In January 2013 I applied for the Thomas J. Dodd International Justice Research Fellowship. This fellowship supports research at the Archives and Special Collections at the Thomas J. Dodd Research Center, furthering the Center’s aim to promote human rights. The Center is also dedicated to promoting the work and career of Thomas J. Dodd, executive trial counsel for the United States at the International Military Tribunal (IMT Trial). A higher degree by research student from the School of Humanities and Social Sciences at Deakin University, Melbourne (Australia), I was both honoured and excited to be given this opportunity. The fellowship involved a two-week stay at the University of Connecticut (UCONN) campus to conduct Ph.D. research during summer 2013. Over a period of two weeks I worked closely with the Center’s staff searching through the Thomas J. Dodd collection and analysing documents relating to war crimes trials of Nazi criminals held in the aftermath of World War II, specifically the IMT Trial.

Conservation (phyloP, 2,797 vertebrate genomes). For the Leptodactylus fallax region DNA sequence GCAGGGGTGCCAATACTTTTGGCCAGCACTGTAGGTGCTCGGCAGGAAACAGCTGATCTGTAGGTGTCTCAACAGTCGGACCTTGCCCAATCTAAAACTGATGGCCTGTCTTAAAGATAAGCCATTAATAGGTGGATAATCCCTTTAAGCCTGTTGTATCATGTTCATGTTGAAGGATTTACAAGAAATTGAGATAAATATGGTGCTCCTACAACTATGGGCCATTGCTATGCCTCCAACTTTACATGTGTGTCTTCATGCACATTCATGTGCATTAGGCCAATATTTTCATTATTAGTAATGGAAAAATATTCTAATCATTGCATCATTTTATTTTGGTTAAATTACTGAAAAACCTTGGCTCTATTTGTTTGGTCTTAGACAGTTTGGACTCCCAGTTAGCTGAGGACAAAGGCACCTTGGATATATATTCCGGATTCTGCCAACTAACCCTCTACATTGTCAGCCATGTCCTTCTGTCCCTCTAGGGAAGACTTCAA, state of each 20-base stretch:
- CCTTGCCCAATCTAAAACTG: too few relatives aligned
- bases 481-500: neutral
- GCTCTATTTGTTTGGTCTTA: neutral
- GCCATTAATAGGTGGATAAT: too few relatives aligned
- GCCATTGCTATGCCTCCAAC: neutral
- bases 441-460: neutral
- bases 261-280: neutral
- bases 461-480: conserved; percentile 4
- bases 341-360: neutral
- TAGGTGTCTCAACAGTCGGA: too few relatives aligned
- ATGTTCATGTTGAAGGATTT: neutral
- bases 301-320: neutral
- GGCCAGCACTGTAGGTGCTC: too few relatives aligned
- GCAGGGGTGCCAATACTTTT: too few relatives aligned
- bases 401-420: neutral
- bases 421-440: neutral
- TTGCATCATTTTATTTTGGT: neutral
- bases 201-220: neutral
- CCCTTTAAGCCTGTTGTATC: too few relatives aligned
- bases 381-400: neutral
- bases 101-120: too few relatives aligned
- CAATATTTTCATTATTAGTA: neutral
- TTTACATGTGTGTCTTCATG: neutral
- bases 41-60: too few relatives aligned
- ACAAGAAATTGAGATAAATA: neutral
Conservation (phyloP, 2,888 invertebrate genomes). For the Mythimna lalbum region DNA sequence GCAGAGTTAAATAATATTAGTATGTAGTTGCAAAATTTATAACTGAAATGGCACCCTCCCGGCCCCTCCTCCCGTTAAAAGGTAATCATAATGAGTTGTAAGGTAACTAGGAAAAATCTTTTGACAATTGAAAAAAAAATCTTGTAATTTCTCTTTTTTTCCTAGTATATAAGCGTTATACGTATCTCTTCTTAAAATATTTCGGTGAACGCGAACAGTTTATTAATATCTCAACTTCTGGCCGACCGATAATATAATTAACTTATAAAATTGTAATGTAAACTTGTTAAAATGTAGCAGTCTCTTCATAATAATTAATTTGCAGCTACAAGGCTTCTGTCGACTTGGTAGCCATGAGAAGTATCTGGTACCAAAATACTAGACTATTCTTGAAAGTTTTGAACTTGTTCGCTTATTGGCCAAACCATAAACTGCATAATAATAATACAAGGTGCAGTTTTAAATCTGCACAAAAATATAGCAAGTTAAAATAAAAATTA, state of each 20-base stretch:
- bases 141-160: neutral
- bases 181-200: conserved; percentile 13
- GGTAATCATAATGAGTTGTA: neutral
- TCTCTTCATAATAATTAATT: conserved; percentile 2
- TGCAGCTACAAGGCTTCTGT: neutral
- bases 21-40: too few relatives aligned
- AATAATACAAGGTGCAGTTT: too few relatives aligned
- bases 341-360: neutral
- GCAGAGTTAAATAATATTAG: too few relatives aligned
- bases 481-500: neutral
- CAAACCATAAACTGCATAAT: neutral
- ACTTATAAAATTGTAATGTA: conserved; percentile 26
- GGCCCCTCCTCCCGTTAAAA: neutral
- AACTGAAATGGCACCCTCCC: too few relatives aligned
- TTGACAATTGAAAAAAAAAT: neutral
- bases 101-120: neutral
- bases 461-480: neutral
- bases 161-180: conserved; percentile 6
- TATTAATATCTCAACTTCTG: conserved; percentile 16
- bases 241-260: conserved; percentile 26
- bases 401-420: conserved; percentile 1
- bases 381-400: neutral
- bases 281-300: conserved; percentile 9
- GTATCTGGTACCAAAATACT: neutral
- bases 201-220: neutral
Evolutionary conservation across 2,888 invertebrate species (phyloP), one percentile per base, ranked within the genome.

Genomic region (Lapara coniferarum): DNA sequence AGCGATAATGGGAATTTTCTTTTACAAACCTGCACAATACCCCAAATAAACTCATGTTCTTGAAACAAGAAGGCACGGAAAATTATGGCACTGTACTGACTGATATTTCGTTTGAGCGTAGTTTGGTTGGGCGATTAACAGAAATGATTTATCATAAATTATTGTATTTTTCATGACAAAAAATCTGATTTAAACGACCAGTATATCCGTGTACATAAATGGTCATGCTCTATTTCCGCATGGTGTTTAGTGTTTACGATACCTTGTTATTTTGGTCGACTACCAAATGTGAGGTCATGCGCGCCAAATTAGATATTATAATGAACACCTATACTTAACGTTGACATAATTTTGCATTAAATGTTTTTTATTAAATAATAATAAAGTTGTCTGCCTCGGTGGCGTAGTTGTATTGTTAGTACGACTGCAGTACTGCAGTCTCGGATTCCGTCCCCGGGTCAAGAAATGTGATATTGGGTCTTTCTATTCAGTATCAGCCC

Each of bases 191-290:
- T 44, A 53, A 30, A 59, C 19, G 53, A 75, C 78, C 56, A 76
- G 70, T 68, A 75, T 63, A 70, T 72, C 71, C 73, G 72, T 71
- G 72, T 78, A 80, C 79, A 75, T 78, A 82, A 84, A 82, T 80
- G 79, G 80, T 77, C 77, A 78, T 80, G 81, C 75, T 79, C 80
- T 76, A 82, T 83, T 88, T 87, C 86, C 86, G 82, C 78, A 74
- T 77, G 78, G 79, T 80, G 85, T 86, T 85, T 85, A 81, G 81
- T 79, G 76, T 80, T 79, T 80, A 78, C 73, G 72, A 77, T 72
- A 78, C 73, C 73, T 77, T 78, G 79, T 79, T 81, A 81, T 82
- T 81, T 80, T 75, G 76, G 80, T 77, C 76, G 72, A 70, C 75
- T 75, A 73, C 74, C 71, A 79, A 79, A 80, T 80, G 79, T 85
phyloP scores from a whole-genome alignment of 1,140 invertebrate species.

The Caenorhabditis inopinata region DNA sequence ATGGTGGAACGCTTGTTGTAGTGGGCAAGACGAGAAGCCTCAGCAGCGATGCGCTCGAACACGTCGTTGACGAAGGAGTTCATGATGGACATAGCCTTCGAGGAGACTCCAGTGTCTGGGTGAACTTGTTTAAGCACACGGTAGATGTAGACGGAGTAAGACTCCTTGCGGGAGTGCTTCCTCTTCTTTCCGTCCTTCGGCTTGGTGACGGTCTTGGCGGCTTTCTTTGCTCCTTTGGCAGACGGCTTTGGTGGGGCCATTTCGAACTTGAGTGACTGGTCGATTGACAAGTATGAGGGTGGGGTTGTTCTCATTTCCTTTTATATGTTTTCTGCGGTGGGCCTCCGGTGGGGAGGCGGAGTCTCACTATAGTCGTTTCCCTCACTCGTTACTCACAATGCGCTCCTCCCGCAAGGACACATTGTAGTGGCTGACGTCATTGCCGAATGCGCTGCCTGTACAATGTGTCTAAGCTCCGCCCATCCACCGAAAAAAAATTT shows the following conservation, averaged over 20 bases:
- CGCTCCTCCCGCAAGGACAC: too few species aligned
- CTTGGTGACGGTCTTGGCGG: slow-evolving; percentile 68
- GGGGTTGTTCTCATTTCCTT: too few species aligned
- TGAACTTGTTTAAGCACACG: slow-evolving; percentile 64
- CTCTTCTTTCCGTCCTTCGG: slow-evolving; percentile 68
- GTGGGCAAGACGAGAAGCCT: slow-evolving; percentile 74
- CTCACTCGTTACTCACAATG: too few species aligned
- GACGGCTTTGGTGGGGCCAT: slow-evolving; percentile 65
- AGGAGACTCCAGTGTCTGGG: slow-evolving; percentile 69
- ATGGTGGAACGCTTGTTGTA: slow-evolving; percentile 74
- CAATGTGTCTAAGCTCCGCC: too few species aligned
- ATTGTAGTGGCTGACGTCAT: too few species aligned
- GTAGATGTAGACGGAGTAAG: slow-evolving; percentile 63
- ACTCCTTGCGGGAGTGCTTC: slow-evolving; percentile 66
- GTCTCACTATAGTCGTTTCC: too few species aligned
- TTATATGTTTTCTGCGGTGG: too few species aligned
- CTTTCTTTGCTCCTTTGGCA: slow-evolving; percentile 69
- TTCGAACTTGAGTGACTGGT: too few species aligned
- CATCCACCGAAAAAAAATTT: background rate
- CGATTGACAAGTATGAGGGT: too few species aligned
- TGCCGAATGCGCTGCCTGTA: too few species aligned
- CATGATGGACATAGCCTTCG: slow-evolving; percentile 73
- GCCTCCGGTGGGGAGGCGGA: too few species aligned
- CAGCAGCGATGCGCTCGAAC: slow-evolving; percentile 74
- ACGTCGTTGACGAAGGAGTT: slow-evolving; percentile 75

The Dodd Center’s collection is exceptional because it brings together a comprehensive range of trial documentation at one location. The Dodd Papers are a valuable set of historical documents that hold relevance in a range of academic fields, not least human rights and history. Moreover, the documents are predominantly printed in English, and include various translated German documents, which normally I and many other scholars would be unable to access. I was excited to be given the opportunity to conduct research in an international setting but also to engage with the valuable archives housed at the Dodd Center.